COSTLEY & COSTLEY, the owner of Ayrshire’s Lochgreen and Brig O’Doon country house hotels, slipped into the red last year amid rising costs and increased competition across the hospitality sector.

The company, led by veteran hotelier and chef Bill Costley, made a loss before tax of £128,614 for the year ended September 30 as administrative expenses rose to £6.7 million from £6.2m, accounts newly filed at Companies House reveal.

It had made a pre-tax profit of £543,616 the year before, when trade was boosted across its outlets by virtue of The Open golf championship being held at neighbouring Royal Troon.

The loss for 2017 came as the company continued to invest heavily in developing its venues, which also include the Highgrove, Ellisland and Doonbrae house hotels, as well as gastro pubs Souter’s Inn and Cochrane Inn. Mr Costley, who began his career at the Caledonian Hotel in Ayr and attended cooking school in Versailles, writes in the accounts that the company spent £850,000 on capital projects over the period, in addition to £500,000 the year before. It took to £2m the overall investment made in its properties between 2015 and 2017.

The investment last year included the development of a new spa at the five-star Lochgreen venue, where further development is now planned. Mr Costley said he would like to add a swimming pool and a separate banqueting hall at the popular wedding destination in Troon.

Further refurbishment, meanwhile, is planned for the Brig O’Doon House Hotel in Alloway.

Writing in the accounts, Mr Costley highlights the challenge facing the hospitality sector from rising operational and commodity costs, as well as increased competition and growing customer expectations. While the company, which also manufactures its own ice-cream, chocolates, cakes, pastries and ready meals for selected retailers, increased turnover by 1.8% to £9.9m, its gross profit margin dipped by 1.8% to 69.3%.

Speaking exclusively to The Herald, Mr Costley said it is a challenging time for the hospitality industry, as evidenced by the growing number of high street operators which had either gone bust or scaled down their portfolios in the face of high rents. That has come as consumers increasingly favour casual eating out experiences over fine dining.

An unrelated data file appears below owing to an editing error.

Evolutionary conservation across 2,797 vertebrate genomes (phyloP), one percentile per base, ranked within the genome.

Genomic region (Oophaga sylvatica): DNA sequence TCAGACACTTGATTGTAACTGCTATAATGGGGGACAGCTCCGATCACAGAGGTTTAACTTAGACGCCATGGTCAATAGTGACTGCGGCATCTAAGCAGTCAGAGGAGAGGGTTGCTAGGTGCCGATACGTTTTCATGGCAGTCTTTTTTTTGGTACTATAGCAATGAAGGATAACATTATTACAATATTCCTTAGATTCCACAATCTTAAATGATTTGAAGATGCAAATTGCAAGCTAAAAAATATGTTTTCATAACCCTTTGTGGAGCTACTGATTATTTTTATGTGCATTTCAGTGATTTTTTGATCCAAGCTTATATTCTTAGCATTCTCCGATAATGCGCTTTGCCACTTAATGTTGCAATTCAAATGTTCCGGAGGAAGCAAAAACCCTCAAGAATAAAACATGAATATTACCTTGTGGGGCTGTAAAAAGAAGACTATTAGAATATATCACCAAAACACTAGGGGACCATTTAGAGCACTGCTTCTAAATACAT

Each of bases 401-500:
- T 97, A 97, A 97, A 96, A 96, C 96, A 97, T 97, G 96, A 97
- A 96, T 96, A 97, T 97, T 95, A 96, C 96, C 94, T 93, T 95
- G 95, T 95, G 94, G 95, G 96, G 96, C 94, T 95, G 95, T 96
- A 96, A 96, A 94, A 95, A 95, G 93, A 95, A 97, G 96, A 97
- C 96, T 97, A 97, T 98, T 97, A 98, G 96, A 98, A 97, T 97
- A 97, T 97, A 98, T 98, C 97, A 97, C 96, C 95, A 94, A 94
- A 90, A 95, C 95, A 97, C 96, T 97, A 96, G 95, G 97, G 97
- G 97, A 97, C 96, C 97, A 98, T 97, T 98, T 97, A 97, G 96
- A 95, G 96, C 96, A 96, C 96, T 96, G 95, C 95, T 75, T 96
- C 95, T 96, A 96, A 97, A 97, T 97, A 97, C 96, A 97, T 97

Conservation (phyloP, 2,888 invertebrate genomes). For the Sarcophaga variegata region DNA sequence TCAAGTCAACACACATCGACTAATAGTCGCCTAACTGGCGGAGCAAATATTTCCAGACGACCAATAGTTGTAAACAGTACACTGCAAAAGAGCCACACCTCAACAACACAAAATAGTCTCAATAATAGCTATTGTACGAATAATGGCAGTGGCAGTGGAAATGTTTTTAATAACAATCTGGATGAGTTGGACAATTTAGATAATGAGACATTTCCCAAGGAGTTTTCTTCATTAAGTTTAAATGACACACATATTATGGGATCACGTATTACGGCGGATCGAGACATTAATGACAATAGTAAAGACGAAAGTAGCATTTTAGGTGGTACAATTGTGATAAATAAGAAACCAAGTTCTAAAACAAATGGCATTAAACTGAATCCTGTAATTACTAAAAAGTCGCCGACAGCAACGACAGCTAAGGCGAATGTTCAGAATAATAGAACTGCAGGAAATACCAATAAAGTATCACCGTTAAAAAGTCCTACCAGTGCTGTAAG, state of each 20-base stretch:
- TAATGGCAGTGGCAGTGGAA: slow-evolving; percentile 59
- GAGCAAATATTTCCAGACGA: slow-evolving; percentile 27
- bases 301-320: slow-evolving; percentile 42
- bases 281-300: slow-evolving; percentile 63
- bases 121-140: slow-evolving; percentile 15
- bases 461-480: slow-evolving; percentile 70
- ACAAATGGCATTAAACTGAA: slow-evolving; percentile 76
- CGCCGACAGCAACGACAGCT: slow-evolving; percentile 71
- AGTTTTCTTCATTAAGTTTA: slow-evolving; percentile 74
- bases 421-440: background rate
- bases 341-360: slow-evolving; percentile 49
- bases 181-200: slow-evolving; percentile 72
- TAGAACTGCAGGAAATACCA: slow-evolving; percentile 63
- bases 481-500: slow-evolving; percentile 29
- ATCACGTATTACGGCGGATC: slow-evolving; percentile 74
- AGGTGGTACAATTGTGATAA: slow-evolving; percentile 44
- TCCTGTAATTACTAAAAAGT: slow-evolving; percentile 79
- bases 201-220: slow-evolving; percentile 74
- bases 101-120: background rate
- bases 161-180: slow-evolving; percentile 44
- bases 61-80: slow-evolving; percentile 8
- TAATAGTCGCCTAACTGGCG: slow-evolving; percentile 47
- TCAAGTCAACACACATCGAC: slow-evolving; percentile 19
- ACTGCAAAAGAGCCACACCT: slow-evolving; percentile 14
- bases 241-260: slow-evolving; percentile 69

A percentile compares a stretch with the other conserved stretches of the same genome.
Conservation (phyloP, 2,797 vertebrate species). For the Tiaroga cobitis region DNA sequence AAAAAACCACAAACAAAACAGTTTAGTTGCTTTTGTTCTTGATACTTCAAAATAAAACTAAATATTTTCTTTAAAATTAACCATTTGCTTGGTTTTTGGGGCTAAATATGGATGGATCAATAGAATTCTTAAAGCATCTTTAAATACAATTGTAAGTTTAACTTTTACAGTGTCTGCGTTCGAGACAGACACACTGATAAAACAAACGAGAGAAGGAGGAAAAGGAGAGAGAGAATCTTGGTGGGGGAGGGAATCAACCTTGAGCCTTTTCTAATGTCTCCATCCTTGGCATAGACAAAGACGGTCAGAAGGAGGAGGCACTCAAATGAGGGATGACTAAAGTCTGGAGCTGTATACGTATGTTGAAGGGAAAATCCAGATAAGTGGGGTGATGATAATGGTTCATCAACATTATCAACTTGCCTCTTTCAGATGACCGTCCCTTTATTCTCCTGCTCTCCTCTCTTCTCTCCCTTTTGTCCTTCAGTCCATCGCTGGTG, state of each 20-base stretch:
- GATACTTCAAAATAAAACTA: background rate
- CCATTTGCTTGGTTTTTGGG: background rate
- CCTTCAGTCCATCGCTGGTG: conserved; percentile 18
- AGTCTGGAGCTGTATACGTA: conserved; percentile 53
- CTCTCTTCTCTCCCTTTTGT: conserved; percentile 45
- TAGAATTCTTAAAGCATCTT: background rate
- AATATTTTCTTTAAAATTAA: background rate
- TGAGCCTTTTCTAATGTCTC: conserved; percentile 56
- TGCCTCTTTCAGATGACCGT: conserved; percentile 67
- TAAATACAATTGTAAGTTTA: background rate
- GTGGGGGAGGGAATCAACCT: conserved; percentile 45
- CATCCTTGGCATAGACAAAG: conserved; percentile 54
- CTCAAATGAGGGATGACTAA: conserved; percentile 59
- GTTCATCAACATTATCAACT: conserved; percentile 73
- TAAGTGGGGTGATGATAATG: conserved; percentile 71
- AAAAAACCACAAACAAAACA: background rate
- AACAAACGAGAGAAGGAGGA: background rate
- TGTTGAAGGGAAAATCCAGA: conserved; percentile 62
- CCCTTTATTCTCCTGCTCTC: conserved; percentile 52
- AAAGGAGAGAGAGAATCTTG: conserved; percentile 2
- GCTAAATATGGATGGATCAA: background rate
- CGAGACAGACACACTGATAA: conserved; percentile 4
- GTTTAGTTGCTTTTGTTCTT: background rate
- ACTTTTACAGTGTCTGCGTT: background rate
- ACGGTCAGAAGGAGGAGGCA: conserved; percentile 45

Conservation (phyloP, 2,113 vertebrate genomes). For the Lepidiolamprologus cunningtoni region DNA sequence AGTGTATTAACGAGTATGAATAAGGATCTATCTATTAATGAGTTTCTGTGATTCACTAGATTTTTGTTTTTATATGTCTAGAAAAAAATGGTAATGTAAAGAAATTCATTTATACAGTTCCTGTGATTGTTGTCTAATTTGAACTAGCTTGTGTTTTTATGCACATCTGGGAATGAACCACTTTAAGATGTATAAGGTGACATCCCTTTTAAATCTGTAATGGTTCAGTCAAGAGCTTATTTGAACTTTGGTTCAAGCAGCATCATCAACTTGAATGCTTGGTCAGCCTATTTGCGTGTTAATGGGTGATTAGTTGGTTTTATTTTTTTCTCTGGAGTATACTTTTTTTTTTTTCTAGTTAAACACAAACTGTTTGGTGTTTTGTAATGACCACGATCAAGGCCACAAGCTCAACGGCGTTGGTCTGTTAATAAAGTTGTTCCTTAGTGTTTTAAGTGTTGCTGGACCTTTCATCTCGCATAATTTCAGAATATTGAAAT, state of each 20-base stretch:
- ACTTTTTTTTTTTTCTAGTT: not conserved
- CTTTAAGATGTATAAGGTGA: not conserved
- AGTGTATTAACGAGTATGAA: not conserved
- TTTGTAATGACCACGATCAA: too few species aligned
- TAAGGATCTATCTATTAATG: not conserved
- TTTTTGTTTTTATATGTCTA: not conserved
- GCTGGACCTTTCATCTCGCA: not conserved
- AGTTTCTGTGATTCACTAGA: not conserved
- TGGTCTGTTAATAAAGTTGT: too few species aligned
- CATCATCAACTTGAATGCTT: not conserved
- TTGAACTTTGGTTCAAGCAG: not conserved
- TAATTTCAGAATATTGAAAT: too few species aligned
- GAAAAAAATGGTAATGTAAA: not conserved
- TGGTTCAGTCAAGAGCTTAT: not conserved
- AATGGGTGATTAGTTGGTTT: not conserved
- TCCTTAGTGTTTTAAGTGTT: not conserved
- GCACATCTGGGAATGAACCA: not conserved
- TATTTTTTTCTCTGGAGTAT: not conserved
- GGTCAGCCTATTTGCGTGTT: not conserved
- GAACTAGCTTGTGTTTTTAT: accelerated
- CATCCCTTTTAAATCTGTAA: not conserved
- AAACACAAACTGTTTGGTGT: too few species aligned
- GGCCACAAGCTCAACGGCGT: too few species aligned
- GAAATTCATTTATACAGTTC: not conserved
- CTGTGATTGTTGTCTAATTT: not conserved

Mr Costley said: “Going back 20 years, it was much, much easier to make a business work than it is currently. [For] a lot of young ones going out to the theatre, the experience of the food is less important now. People are eating out more, but I think the décor and the ambience is more important than what is on the plate. People want that informality now.”

The collapse in the value sterling since the Brexit vote has brought some uplift to the hotelier, who has noticed a few more American visitors in the area.

But he noted: “It’s the industry generally that’s changing. Eating out is changing completely. “

Mr Costley said the firm, which he runs wife Cath and son Andrew, aims to cater for different consumer occasions by offering a variety of eating and drinking options across the estate.

And he said trading remained buoyant in its native Ayrshire, despite the growing competition on its doorstep. He said: “It is still quite positive. We are up in turnover on last year.

“The difficult thing now is to get to the bottom line, because the commodity costs now are just ridiculous.

“There is a culture now where people are just waiting on getting a voucher. If you resist that, it is quite difficult. Being good is not good enough – you have got to be brilliant. That’s what we try and do.”

The accounts show the company employed an average of 314 staff over the period, compared with 316 the year before. Payroll costs climbed to £4.4m from £4.1m, with directors’ remuneration dipping to £232,838 from £237,272.